President Donald Trump on Monday repeatedly highlighted the Saudi King's denial of involvement in the disappearance of Jamal Khashoggi, at one point offering up an alternative theory that "rogue killers," rather than agents of the Saudi regime, were involved.
Trump also said he was dispatching Secretary of State Mike Pompeo to meet with King Salman.
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"It wasn't like there was a question in his mind. The denial was very strong," Trump told reporters outside the White House, adding that the King "firmly denied any knowledge" of what happened to Khashoggi, a Washington Post journalist and Saudi dissident.
The President said he spoke with Salman on the phone Monday, and said that after the call, he believed "rogue killers" may have killed Khashoggi, suggesting that was a possible explanation Salman offered up during their conversation.
"It sounded to me like maybe these could have been rogue killers, who knows. We are going to try to get to the bottom of it very soon," Trump said. "But his was a flat denial."
The President said he was simply relaying the Saudi king's denial and vowed that "we will check it all out."
Lawmakers who have seen US intelligence reports on Khashoggi's October 2 disappearance from the Saudi Arabian consulate in Istanbul, however, have said there's little doubt as to who is responsible.
Senate Foreign Relations Chairman Bob Corker, a Tennessee Republican, told CNN that the "intel points directly" to Saudi Arabia for Khashoggi's disappearance and said it needs to produce the 59-year-old father of four to dispel concerns.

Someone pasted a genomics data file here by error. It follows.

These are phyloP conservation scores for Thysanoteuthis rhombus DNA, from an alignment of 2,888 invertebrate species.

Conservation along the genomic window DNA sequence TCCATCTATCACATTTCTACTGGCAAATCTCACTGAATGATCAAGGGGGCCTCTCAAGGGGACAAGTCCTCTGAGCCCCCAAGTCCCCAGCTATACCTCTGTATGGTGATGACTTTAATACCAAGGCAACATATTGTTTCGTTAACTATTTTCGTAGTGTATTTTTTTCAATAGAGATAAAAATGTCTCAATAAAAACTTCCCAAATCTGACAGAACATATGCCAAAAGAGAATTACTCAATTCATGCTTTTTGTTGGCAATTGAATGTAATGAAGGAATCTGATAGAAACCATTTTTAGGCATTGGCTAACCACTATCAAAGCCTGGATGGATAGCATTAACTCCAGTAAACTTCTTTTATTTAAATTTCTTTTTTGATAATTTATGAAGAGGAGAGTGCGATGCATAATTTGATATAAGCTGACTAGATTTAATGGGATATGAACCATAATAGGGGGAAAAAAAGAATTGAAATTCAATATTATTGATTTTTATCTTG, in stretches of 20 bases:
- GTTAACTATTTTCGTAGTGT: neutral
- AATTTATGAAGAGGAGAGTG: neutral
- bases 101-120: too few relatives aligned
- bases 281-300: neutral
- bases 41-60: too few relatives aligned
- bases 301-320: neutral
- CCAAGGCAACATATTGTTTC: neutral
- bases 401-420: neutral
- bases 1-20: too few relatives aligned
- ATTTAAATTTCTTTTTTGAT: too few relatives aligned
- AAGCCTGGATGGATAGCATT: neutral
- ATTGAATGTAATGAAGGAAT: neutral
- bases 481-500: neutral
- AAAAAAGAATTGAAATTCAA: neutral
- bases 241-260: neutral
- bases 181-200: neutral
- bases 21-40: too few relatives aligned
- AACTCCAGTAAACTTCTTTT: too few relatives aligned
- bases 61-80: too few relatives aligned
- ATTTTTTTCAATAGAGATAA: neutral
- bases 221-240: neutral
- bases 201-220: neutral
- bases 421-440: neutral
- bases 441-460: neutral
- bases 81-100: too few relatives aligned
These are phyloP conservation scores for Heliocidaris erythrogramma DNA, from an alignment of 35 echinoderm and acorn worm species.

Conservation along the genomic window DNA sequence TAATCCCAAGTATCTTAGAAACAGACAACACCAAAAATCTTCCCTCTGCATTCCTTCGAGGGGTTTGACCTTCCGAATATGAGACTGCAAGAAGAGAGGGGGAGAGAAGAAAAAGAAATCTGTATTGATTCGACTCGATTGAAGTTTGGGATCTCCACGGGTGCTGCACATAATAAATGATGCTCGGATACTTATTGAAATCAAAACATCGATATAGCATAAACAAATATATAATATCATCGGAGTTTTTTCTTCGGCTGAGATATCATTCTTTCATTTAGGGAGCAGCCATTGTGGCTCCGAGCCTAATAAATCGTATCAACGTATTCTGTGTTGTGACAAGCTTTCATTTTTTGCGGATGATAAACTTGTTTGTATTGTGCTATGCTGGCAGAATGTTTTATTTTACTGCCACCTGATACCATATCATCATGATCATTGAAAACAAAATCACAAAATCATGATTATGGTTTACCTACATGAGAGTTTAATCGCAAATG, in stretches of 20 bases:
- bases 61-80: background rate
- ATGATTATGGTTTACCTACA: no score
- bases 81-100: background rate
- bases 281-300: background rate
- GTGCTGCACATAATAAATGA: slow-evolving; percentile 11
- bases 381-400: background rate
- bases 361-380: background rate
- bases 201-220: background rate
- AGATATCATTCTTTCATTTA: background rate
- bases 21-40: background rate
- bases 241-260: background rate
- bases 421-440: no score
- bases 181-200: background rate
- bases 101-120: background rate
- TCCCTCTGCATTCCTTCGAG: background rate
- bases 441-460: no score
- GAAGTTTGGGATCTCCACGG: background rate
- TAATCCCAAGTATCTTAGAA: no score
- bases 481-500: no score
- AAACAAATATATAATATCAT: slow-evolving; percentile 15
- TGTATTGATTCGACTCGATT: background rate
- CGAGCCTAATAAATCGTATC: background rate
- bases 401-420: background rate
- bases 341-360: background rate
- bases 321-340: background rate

Turkish authorities believe 15 Saudi men who arrived in Istanbul on private planes on October 2 were connected to the disappearance -- and that they have high-level connections to the Saudi government. A Saudi source familiar with four of the 15 men who are persons of interest in the case tells CNN that one of the men is a former diplomat in London and an intelligence officer, and another of the men is a forensics expert.
The President said Monday that Pompeo will "immediately get on a plane" to Saudi Arabia and will likely also go to Turkey "if necessary" to look into the matter.
Trump also emphasized the joint investigation between Turkey and Saudi Arabia, saying King Salman told him "Turkey and Saudi Arabia are working hand in hand, very closely, on getting to the bottom of what happened."
The President has been reluctant to castigate Saudi Arabia, a key US ally which plays a central role in the Trump administration's Middle East policy, despite growing pressure from congressional Republicans. In a "60 Minutes" interview that aired Sunday, the President said that there would be "severe punishment" if Khashoggi were found to have been killed, but has not publicly shared any details about any possible investigations into Khashoggi's disappearance.
International pressure also is mounting on Riyadh to explain the journalist's disappearance. Saudi Arabia has given Turkey permission to search its Istanbul consulate Monday afternoon, a Turkish diplomatic source told CNN.
Khashoggi, a former Saudi royal insider who became a critic of the country's government, disappeared almost two weeks ago after he went into the Saudi Arabian consulate in Istanbul, Turkey, to obtain paperwork to marry his Turkish fiancée.